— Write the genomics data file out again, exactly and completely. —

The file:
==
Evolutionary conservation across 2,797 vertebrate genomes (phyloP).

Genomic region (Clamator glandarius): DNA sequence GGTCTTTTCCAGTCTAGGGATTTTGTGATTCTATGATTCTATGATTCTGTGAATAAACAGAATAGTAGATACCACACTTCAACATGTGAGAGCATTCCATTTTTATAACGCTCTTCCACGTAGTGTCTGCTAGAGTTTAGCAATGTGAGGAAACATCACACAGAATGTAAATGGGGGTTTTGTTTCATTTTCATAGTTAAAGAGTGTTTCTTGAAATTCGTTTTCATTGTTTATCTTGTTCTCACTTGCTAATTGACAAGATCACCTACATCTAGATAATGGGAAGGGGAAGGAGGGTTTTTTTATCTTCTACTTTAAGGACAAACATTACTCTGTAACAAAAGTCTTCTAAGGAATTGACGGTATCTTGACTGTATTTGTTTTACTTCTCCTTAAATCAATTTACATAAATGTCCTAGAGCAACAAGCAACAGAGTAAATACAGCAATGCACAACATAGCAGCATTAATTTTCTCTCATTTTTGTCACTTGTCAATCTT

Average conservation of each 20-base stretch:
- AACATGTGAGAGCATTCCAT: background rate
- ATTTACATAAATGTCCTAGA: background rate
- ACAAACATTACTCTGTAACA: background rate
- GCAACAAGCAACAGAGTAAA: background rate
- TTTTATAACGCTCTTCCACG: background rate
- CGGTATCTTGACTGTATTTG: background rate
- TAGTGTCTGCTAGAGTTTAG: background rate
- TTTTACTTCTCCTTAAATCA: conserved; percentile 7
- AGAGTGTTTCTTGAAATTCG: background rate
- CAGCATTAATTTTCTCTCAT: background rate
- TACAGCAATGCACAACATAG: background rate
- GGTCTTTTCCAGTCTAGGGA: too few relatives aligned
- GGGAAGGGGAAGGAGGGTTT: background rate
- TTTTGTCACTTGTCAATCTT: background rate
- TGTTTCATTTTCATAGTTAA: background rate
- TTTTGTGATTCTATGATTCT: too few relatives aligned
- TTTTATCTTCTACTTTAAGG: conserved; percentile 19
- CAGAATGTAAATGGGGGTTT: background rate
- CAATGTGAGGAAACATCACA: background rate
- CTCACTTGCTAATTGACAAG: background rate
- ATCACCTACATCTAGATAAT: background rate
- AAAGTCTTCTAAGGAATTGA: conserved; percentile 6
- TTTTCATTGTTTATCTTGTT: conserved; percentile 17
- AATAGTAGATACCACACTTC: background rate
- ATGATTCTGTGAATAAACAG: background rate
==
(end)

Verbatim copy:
Evolutionary conservation across 2,797 vertebrate genomes (phyloP).

Genomic region (Clamator glandarius): DNA sequence GGTCTTTTCCAGTCTAGGGATTTTGTGATTCTATGATTCTATGATTCTGTGAATAAACAGAATAGTAGATACCACACTTCAACATGTGAGAGCATTCCATTTTTATAACGCTCTTCCACGTAGTGTCTGCTAGAGTTTAGCAATGTGAGGAAACATCACACAGAATGTAAATGGGGGTTTTGTTTCATTTTCATAGTTAAAGAGTGTTTCTTGAAATTCGTTTTCATTGTTTATCTTGTTCTCACTTGCTAATTGACAAGATCACCTACATCTAGATAATGGGAAGGGGAAGGAGGGTTTTTTTATCTTCTACTTTAAGGACAAACATTACTCTGTAACAAAAGTCTTCTAAGGAATTGACGGTATCTTGACTGTATTTGTTTTACTTCTCCTTAAATCAATTTACATAAATGTCCTAGAGCAACAAGCAACAGAGTAAATACAGCAATGCACAACATAGCAGCATTAATTTTCTCTCATTTTTGTCACTTGTCAATCTT

Average conservation of each 20-base stretch:
- AACATGTGAGAGCATTCCAT: background rate
- ATTTACATAAATGTCCTAGA: background rate
- ACAAACATTACTCTGTAACA: background rate
- GCAACAAGCAACAGAGTAAA: background rate
- TTTTATAACGCTCTTCCACG: background rate
- CGGTATCTTGACTGTATTTG: background rate
- TAGTGTCTGCTAGAGTTTAG: background rate
- TTTTACTTCTCCTTAAATCA: conserved; percentile 7
- AGAGTGTTTCTTGAAATTCG: background rate
- CAGCATTAATTTTCTCTCAT: background rate
- TACAGCAATGCACAACATAG: background rate
- GGTCTTTTCCAGTCTAGGGA: too few relatives aligned
- GGGAAGGGGAAGGAGGGTTT: background rate
- TTTTGTCACTTGTCAATCTT: background rate
- TGTTTCATTTTCATAGTTAA: background rate
- TTTTGTGATTCTATGATTCT: too few relatives aligned
- TTTTATCTTCTACTTTAAGG: conserved; percentile 19
- CAGAATGTAAATGGGGGTTT: background rate
- CAATGTGAGGAAACATCACA: background rate
- CTCACTTGCTAATTGACAAG: background rate
- ATCACCTACATCTAGATAAT: background rate
- AAAGTCTTCTAAGGAATTGA: conserved; percentile 6
- TTTTCATTGTTTATCTTGTT: conserved; percentile 17
- AATAGTAGATACCACACTTC: background rate
- ATGATTCTGTGAATAAACAG: background rate